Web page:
Study: Psilocybin Could Be Effective OCD Treatment

Newly published research suggests that psilocybin––the main ingredient in magic mushrooms––could be an effective treatment option for individuals with obsessive-compulsive disorder (OCD).

The study, published last month in Translational Psychiatry, examined the effects of psilocybin on a group of male mice, with the researchers curious how it would influence the rodents’ propensity for burying marbles.

The researchers explained that the “marble burying test” was “performed in transparent cages containing ~4.5 cm fine sawdust.” 

“Twenty glass marbles were placed equidistant from each other in a 5 × 4 pattern. The experiment was done under dim light in a quiet room to reduce the influence of anxiety on behavior. The mice were left in the cage with the marbles for a 30-min period, after which the test was terminated by removing the mice,” they said. “A marble was considered buried when two-thirds or more of its size was covered with burying substrate, and the number of buried marbles was counted after 30 min.”

“All mice underwent a pretest without any injection, and the number of marbles buried was counted. Only mice that buried at least 15 marbles were selected to perform the test after drug administration. Eighty percent of pretested mice fulfilled this criterion and were used in the definitive experiment, which took place at least a week following the pretest,” they continued.

Immediately following the marble burying test, the researchers carried out the “open field test” in order “to evaluate the effects of the drug treatments on locomotor activity.”

“The apparatus consisted of a square wooden arena (50 × 50 × 40 cm) with white walls and a black floor. Mice were placed individually in the center of the open field and allowed to freely explore the apparatus for 30 min. A camera was used to monitor movement. The total distance traveled (centimeters) was measured by the Ethovision XT-12 Video Tracking System (Noldus Information Technology BV),” they continued.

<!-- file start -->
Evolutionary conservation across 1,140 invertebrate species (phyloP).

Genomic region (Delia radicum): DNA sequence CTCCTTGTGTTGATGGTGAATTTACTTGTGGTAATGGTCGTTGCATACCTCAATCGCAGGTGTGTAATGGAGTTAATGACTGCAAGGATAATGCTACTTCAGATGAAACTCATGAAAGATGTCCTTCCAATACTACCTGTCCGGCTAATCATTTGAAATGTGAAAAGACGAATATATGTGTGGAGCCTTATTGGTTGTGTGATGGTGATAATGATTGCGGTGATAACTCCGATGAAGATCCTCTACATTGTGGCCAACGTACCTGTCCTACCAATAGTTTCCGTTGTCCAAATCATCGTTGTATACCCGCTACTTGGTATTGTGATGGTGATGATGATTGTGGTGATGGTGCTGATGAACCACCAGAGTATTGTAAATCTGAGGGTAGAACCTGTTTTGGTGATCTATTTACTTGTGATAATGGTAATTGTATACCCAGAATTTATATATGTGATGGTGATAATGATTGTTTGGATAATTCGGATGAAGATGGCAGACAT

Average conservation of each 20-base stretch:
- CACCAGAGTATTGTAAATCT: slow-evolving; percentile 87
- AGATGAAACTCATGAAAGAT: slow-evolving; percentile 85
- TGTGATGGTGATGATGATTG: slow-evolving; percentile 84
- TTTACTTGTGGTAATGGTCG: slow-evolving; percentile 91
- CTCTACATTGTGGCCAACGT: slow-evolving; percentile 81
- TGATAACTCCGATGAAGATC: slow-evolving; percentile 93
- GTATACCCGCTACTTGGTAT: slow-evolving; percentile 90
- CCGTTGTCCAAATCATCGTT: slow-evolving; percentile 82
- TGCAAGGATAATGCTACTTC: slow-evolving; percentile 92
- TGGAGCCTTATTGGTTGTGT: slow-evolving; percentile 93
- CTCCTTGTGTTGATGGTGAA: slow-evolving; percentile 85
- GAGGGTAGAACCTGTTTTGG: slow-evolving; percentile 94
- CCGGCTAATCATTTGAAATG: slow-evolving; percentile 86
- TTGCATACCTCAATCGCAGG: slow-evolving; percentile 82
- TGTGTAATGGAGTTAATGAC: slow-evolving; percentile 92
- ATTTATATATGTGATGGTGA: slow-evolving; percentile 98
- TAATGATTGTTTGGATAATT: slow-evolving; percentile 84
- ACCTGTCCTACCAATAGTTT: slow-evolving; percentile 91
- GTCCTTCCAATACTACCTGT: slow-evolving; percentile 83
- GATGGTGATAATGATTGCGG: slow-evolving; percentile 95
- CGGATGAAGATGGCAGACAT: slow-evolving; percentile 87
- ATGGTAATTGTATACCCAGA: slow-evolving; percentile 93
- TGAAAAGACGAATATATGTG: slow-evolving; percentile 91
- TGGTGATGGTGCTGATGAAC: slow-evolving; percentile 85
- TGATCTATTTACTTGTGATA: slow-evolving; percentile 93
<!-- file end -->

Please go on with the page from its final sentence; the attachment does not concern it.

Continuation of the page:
Ultimately, the researchers observed that the mice that were “administered psilocybin buried 32.84% fewer marbles over 30 min” than mice that were treated differently.

Bernard Lerer, a psychiatry professor at Hebrew University and an author of the study, said that his team is “very interested in the potential of psychedelic drugs to treat psychiatric disorders, particularly in patients who do not respond well to standard medications.” 

“For that reason, we founded the Hadassah BrainLabs Center for Psychedelic Research where we do extensive research on psychedelic drugs. Obsessive-compulsive disorder (OCD) is one of the conditions in which a high proportion of patients do not respond well to standard treatment – at least a third,” Lerer told PsyPost.

“There is preliminary evidence from studies in patients that psilocybin can help patients with OCD. But psilocybin induces a psychedelic trip and this requires special management. We think that psilocybin could help patients with OCD without the trip. How do we achieve this?” Lerer continued. “We have shown in a different study that the medication, buspirone, which is used to treat anxiety, blocks a mouse equivalent of the psychedelic trip and another researcher has shown that it does so in humans. We wanted to find out whether psilocybin would be effective in a mouse model for anti-obsessional effects – marble burying – and whether it would do so even in the presence of buspirone, which blocks the trip.”

As PsyPost explained, the results of Lerer’s study “showed that mice treated with psilocybin buried significantly fewer marbles compared to the control group,” and that the “reduction in marble burying was similar to the effect observed with escitalopram, indicating that psilocybin may have a similar therapeutic effect as antidepressant medication in the treatment of OCD.”

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